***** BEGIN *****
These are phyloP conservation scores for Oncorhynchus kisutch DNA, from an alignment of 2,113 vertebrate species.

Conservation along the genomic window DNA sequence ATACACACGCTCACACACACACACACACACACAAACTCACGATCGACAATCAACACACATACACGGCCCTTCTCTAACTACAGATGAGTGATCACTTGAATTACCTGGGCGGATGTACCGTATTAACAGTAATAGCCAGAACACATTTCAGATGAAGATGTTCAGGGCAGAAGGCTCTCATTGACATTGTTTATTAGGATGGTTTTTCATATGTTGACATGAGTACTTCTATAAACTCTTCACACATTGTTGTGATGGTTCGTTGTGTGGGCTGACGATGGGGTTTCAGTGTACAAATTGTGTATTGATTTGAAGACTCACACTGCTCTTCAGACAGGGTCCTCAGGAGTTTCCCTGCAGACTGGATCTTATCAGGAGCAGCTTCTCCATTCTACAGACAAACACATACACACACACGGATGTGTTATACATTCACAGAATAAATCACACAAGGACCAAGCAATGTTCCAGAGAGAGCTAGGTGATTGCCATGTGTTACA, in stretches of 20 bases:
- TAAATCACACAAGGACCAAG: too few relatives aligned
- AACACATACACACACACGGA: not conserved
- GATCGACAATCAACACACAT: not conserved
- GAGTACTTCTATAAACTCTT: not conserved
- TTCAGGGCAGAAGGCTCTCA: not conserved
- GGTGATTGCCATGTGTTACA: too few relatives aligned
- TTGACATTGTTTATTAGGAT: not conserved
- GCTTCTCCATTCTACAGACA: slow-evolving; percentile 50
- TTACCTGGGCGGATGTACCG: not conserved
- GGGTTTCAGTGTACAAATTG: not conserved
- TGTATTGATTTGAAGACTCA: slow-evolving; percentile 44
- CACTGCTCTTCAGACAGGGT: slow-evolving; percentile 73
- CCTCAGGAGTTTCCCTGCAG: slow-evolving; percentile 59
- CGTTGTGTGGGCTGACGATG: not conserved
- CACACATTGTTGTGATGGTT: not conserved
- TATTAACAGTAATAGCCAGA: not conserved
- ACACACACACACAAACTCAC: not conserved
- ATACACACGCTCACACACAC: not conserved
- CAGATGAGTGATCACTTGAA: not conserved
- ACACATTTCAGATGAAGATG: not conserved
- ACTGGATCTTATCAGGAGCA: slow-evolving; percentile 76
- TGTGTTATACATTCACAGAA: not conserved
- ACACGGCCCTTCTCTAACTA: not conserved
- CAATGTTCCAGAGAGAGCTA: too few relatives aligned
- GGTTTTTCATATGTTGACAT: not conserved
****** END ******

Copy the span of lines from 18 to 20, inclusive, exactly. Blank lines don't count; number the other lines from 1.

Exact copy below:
- TATTAACAGTAATAGCCAGA: not conserved
- ACACACACACACAAACTCAC: not conserved
- ATACACACGCTCACACACAC: not conserved